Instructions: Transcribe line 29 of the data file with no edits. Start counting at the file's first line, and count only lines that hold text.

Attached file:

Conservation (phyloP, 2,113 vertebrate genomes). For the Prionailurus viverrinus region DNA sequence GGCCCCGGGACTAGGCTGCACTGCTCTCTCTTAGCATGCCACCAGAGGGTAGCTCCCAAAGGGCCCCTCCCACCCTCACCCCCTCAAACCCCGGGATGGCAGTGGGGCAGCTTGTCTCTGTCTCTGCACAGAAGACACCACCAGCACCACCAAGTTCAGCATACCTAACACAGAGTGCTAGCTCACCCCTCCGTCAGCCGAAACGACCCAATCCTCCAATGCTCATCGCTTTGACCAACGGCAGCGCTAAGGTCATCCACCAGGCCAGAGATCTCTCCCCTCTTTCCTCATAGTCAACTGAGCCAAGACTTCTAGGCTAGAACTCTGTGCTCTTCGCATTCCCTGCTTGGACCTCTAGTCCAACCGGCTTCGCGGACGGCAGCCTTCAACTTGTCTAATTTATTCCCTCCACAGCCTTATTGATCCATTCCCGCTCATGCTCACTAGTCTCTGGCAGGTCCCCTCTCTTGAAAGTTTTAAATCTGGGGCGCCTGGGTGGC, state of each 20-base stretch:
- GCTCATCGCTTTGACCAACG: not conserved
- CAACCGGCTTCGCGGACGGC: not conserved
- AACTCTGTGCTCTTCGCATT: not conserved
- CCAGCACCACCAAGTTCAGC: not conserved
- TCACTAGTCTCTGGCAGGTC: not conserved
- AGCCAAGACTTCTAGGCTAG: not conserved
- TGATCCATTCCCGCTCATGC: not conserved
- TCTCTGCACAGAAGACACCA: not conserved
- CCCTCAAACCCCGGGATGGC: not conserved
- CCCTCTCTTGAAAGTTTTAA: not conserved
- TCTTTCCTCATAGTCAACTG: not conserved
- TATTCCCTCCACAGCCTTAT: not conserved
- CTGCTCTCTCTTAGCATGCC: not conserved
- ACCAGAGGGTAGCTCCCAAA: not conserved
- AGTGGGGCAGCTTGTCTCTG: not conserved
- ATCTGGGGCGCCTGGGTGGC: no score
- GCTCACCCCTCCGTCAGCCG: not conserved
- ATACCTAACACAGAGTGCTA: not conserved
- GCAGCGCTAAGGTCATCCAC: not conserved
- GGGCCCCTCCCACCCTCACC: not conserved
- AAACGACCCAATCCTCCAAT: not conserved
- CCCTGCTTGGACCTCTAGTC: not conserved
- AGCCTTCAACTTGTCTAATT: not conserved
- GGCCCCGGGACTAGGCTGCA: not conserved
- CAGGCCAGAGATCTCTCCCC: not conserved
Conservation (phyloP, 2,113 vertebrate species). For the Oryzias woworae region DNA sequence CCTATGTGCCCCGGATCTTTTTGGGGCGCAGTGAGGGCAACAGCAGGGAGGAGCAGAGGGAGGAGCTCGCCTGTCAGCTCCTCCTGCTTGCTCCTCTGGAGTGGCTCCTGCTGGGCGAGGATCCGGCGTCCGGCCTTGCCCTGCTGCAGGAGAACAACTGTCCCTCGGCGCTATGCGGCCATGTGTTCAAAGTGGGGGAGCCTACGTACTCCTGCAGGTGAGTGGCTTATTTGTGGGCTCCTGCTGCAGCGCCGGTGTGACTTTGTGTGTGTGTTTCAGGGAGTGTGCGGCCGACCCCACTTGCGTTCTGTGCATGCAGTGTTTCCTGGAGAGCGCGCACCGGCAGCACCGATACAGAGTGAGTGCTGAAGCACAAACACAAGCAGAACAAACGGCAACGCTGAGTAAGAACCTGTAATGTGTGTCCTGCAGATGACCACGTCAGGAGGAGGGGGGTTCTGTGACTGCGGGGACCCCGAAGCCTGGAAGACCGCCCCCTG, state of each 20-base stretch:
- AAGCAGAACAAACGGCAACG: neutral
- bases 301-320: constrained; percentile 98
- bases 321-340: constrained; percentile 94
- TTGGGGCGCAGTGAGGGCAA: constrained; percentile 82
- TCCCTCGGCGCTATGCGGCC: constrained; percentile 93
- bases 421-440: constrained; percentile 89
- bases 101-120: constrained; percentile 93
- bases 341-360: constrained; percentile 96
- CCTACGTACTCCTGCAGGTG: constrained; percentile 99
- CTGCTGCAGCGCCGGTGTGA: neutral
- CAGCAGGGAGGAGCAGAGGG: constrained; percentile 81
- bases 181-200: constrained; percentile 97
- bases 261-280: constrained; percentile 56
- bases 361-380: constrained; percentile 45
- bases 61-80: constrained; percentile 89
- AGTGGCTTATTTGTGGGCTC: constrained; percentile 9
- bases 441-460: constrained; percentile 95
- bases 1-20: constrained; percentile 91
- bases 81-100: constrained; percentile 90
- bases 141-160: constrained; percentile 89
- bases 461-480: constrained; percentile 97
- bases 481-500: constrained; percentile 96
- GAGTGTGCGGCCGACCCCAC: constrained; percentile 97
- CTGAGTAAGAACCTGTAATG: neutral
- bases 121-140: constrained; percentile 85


- bases 301-320: constrained; percentile 98